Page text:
Monday, June 10, 2019

"When they fall ill -- of course they must"

This 1861 sketch "dining under difficulties" depicted the large hoop skirt dilemma; but food "dripping with grease," bread made with "strong alkalies" and twenty dishes at breakfast lead to taking "loads of all the medicines."

In Nichols' 1864 book, Forty years of American life -

"The Americans, like the English, have a lack of skill in cookery. They make dishes enough. A common breakfast bill of fare will comprise twenty dishes.  

But butter and lard are so cheap that they are used with great profusion, and the best viands and vegetables are rendered indigestible. Hot bread, made with lard and strong alkalies, and soaked with butter; hot griddle cakes, covered with butter and syrup; meats fried in fat or baked in it; potatoes dripping with grease; ham and eggs fried in grease into a leathery indigestibility—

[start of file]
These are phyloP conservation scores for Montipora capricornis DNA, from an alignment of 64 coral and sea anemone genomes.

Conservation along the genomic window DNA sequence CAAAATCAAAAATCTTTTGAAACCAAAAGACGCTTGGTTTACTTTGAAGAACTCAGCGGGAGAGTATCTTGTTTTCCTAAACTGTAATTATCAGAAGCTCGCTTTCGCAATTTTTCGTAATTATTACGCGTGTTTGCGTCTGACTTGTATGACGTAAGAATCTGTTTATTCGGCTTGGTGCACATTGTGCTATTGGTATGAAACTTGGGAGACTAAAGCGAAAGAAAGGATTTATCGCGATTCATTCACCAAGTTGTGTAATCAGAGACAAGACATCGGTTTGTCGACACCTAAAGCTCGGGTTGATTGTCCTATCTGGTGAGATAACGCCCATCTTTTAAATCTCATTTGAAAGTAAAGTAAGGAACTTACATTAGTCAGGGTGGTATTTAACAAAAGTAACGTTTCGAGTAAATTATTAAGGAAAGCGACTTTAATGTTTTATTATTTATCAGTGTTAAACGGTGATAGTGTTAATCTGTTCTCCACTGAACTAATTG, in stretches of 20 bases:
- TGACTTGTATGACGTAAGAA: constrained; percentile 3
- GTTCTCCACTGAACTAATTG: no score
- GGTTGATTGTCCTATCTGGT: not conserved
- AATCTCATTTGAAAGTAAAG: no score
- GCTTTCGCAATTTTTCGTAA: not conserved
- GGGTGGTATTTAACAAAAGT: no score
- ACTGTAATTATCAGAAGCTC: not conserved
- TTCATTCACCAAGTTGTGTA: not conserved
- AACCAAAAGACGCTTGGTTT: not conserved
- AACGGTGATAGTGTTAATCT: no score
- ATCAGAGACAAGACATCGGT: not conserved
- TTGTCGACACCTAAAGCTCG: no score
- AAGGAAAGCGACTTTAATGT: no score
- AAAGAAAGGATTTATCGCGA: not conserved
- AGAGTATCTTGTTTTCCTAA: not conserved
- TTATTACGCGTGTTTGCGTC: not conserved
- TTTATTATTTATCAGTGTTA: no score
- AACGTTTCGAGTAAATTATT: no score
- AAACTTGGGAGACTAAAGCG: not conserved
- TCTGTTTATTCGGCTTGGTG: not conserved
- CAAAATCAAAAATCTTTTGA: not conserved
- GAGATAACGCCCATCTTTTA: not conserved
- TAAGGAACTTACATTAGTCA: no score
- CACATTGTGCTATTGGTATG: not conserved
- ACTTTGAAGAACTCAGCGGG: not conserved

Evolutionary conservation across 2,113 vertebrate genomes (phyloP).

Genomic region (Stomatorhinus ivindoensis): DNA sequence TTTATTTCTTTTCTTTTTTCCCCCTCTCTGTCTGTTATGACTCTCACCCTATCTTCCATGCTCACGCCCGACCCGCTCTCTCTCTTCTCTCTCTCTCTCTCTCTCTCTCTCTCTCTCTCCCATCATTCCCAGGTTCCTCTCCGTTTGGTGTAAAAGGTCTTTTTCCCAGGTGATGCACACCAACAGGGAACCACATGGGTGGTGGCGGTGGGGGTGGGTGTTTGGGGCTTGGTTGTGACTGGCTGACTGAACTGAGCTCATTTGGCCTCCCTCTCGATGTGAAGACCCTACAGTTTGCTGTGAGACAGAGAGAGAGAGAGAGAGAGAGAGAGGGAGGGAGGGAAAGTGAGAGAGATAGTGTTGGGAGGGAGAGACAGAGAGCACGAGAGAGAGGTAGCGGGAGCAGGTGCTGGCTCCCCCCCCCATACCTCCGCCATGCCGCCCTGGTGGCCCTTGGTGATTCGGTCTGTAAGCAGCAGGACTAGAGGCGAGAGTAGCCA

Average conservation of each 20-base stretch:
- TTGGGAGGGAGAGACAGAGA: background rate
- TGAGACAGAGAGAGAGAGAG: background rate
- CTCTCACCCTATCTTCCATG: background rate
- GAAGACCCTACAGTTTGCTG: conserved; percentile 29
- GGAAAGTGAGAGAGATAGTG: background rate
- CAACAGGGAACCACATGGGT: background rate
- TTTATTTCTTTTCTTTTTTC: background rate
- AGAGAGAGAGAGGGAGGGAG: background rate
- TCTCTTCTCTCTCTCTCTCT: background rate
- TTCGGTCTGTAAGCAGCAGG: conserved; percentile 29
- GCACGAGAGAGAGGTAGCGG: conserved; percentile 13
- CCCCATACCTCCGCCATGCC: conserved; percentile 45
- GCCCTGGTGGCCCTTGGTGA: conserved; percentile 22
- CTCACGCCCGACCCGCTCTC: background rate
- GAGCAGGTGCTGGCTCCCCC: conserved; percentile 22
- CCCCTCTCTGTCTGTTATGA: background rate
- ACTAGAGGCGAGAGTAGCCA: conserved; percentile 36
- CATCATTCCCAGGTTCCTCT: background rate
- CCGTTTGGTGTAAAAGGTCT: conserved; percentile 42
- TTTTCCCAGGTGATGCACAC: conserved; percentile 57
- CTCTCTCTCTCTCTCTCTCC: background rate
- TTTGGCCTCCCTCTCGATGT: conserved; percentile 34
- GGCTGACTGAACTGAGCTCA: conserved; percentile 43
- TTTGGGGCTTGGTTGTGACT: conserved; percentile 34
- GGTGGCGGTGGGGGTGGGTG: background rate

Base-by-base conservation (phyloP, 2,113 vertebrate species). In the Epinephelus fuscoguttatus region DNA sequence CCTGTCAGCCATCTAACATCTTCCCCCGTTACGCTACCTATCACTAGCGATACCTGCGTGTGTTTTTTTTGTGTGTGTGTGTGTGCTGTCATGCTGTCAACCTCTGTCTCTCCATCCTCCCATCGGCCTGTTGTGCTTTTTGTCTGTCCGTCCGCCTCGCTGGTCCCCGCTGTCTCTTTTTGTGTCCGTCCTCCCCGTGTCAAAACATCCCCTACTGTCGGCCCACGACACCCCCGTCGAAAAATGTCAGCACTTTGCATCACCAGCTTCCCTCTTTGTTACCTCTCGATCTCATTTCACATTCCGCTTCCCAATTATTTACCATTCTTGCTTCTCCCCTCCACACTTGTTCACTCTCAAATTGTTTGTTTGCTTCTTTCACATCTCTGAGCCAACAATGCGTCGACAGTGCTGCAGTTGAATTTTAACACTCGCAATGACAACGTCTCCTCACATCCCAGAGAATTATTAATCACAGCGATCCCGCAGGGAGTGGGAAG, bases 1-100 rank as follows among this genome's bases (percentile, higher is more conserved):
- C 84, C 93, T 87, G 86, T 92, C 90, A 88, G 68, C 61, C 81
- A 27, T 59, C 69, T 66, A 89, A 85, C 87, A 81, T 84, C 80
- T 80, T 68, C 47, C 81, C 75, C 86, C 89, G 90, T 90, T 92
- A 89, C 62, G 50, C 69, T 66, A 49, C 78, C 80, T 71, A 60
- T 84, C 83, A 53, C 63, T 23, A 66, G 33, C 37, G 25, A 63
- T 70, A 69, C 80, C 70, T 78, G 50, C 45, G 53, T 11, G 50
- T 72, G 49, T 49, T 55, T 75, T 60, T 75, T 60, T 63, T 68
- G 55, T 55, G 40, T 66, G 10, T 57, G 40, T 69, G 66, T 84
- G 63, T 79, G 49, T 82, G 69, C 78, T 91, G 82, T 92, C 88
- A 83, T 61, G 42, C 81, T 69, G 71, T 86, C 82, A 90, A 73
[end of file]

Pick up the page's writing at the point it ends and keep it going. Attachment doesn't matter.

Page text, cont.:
all washed down with many cups of strong Brazil coffee—these are some of the nice things which Americans eat for breakfast, and when they fall ill—of course they must—then come loads of all the medicines advertised in their newspapers or given by their doctors."
Nichols, Thomas.  Forty years of American life.   London: 1864   v.1

Thomas Low Nichols (1815-1901), born in NH, went to Dartmouth to peruse writing, and left the US for England at the start of the Civil War in 1861.   Links to his books on line - HERE

"Dining under difficulties"  Harper's Magazine April 27, 1861

©2019 Patricia Bixler Reber
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